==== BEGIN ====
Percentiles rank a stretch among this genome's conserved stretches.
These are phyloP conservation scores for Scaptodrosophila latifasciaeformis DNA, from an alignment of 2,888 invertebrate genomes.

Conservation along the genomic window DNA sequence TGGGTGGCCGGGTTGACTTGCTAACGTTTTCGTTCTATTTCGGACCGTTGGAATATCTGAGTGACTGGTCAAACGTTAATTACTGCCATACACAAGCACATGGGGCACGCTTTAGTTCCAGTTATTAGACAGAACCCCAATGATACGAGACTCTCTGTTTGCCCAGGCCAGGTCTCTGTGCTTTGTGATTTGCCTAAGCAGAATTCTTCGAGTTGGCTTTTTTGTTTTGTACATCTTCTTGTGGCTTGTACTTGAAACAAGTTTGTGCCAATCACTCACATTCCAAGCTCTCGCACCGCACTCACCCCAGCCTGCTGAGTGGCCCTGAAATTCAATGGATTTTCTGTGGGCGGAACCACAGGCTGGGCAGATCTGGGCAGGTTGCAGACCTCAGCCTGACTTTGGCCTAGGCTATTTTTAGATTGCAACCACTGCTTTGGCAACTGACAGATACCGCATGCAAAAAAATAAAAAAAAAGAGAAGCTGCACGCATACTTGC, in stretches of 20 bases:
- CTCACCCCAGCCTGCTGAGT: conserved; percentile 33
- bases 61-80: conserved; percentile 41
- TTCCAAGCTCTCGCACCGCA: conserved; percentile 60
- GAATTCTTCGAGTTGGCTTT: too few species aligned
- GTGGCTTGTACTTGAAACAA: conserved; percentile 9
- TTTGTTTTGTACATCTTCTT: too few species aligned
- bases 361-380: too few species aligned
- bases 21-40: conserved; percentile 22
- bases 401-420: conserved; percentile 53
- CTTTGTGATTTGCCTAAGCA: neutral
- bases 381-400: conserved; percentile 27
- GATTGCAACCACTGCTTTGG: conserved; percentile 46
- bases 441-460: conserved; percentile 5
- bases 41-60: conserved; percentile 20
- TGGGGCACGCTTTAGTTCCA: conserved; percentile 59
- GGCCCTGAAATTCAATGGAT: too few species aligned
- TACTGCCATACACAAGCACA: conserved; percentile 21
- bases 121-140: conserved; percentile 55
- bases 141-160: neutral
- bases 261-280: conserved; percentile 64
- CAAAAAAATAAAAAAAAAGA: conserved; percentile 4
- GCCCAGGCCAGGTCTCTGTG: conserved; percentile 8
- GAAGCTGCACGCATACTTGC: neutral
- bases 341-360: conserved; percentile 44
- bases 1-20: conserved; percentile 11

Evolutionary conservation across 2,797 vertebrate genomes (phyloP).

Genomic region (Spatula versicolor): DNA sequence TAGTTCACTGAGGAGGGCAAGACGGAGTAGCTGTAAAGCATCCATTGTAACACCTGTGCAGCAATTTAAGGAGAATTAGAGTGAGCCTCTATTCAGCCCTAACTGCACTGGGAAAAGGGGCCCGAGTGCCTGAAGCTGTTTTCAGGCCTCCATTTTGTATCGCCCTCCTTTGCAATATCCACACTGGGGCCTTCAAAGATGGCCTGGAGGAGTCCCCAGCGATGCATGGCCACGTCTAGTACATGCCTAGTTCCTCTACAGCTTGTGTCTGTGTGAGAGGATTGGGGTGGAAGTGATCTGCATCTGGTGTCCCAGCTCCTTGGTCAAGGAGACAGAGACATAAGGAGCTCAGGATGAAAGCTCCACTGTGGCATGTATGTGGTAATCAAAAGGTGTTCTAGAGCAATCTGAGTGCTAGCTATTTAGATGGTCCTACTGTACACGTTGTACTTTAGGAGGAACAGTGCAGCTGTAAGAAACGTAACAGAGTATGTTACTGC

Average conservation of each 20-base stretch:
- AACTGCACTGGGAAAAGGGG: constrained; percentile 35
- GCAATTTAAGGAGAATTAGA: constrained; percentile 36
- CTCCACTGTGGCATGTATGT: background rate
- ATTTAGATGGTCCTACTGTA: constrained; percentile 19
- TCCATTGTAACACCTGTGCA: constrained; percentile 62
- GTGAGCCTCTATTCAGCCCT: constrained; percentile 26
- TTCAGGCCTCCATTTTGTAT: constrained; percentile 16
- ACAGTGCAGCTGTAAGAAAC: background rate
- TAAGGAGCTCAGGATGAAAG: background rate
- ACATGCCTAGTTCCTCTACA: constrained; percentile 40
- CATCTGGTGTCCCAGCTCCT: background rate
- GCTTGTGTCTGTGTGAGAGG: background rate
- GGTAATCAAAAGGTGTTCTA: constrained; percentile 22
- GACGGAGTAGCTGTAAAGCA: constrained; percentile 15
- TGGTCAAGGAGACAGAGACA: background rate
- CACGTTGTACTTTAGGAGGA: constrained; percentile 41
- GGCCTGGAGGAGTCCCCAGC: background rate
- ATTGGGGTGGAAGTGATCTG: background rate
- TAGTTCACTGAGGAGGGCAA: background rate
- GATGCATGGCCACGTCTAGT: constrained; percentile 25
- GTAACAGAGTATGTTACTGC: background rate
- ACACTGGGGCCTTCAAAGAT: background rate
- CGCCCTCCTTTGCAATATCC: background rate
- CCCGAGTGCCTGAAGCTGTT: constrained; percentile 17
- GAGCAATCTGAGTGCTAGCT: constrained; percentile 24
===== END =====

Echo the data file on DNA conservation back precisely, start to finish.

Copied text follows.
Percentiles rank a stretch among this genome's conserved stretches.
These are phyloP conservation scores for Scaptodrosophila latifasciaeformis DNA, from an alignment of 2,888 invertebrate genomes.

Conservation along the genomic window DNA sequence TGGGTGGCCGGGTTGACTTGCTAACGTTTTCGTTCTATTTCGGACCGTTGGAATATCTGAGTGACTGGTCAAACGTTAATTACTGCCATACACAAGCACATGGGGCACGCTTTAGTTCCAGTTATTAGACAGAACCCCAATGATACGAGACTCTCTGTTTGCCCAGGCCAGGTCTCTGTGCTTTGTGATTTGCCTAAGCAGAATTCTTCGAGTTGGCTTTTTTGTTTTGTACATCTTCTTGTGGCTTGTACTTGAAACAAGTTTGTGCCAATCACTCACATTCCAAGCTCTCGCACCGCACTCACCCCAGCCTGCTGAGTGGCCCTGAAATTCAATGGATTTTCTGTGGGCGGAACCACAGGCTGGGCAGATCTGGGCAGGTTGCAGACCTCAGCCTGACTTTGGCCTAGGCTATTTTTAGATTGCAACCACTGCTTTGGCAACTGACAGATACCGCATGCAAAAAAATAAAAAAAAAGAGAAGCTGCACGCATACTTGC, in stretches of 20 bases:
- CTCACCCCAGCCTGCTGAGT: conserved; percentile 33
- bases 61-80: conserved; percentile 41
- TTCCAAGCTCTCGCACCGCA: conserved; percentile 60
- GAATTCTTCGAGTTGGCTTT: too few species aligned
- GTGGCTTGTACTTGAAACAA: conserved; percentile 9
- TTTGTTTTGTACATCTTCTT: too few species aligned
- bases 361-380: too few species aligned
- bases 21-40: conserved; percentile 22
- bases 401-420: conserved; percentile 53
- CTTTGTGATTTGCCTAAGCA: neutral
- bases 381-400: conserved; percentile 27
- GATTGCAACCACTGCTTTGG: conserved; percentile 46
- bases 441-460: conserved; percentile 5
- bases 41-60: conserved; percentile 20
- TGGGGCACGCTTTAGTTCCA: conserved; percentile 59
- GGCCCTGAAATTCAATGGAT: too few species aligned
- TACTGCCATACACAAGCACA: conserved; percentile 21
- bases 121-140: conserved; percentile 55
- bases 141-160: neutral
- bases 261-280: conserved; percentile 64
- CAAAAAAATAAAAAAAAAGA: conserved; percentile 4
- GCCCAGGCCAGGTCTCTGTG: conserved; percentile 8
- GAAGCTGCACGCATACTTGC: neutral
- bases 341-360: conserved; percentile 44
- bases 1-20: conserved; percentile 11

Evolutionary conservation across 2,797 vertebrate genomes (phyloP).

Genomic region (Spatula versicolor): DNA sequence TAGTTCACTGAGGAGGGCAAGACGGAGTAGCTGTAAAGCATCCATTGTAACACCTGTGCAGCAATTTAAGGAGAATTAGAGTGAGCCTCTATTCAGCCCTAACTGCACTGGGAAAAGGGGCCCGAGTGCCTGAAGCTGTTTTCAGGCCTCCATTTTGTATCGCCCTCCTTTGCAATATCCACACTGGGGCCTTCAAAGATGGCCTGGAGGAGTCCCCAGCGATGCATGGCCACGTCTAGTACATGCCTAGTTCCTCTACAGCTTGTGTCTGTGTGAGAGGATTGGGGTGGAAGTGATCTGCATCTGGTGTCCCAGCTCCTTGGTCAAGGAGACAGAGACATAAGGAGCTCAGGATGAAAGCTCCACTGTGGCATGTATGTGGTAATCAAAAGGTGTTCTAGAGCAATCTGAGTGCTAGCTATTTAGATGGTCCTACTGTACACGTTGTACTTTAGGAGGAACAGTGCAGCTGTAAGAAACGTAACAGAGTATGTTACTGC

Average conservation of each 20-base stretch:
- AACTGCACTGGGAAAAGGGG: constrained; percentile 35
- GCAATTTAAGGAGAATTAGA: constrained; percentile 36
- CTCCACTGTGGCATGTATGT: background rate
- ATTTAGATGGTCCTACTGTA: constrained; percentile 19
- TCCATTGTAACACCTGTGCA: constrained; percentile 62
- GTGAGCCTCTATTCAGCCCT: constrained; percentile 26
- TTCAGGCCTCCATTTTGTAT: constrained; percentile 16
- ACAGTGCAGCTGTAAGAAAC: background rate
- TAAGGAGCTCAGGATGAAAG: background rate
- ACATGCCTAGTTCCTCTACA: constrained; percentile 40
- CATCTGGTGTCCCAGCTCCT: background rate
- GCTTGTGTCTGTGTGAGAGG: background rate
- GGTAATCAAAAGGTGTTCTA: constrained; percentile 22
- GACGGAGTAGCTGTAAAGCA: constrained; percentile 15
- TGGTCAAGGAGACAGAGACA: background rate
- CACGTTGTACTTTAGGAGGA: constrained; percentile 41
- GGCCTGGAGGAGTCCCCAGC: background rate
- ATTGGGGTGGAAGTGATCTG: background rate
- TAGTTCACTGAGGAGGGCAA: background rate
- GATGCATGGCCACGTCTAGT: constrained; percentile 25
- GTAACAGAGTATGTTACTGC: background rate
- ACACTGGGGCCTTCAAAGAT: background rate
- CGCCCTCCTTTGCAATATCC: background rate
- CCCGAGTGCCTGAAGCTGTT: constrained; percentile 17
- GAGCAATCTGAGTGCTAGCT: constrained; percentile 24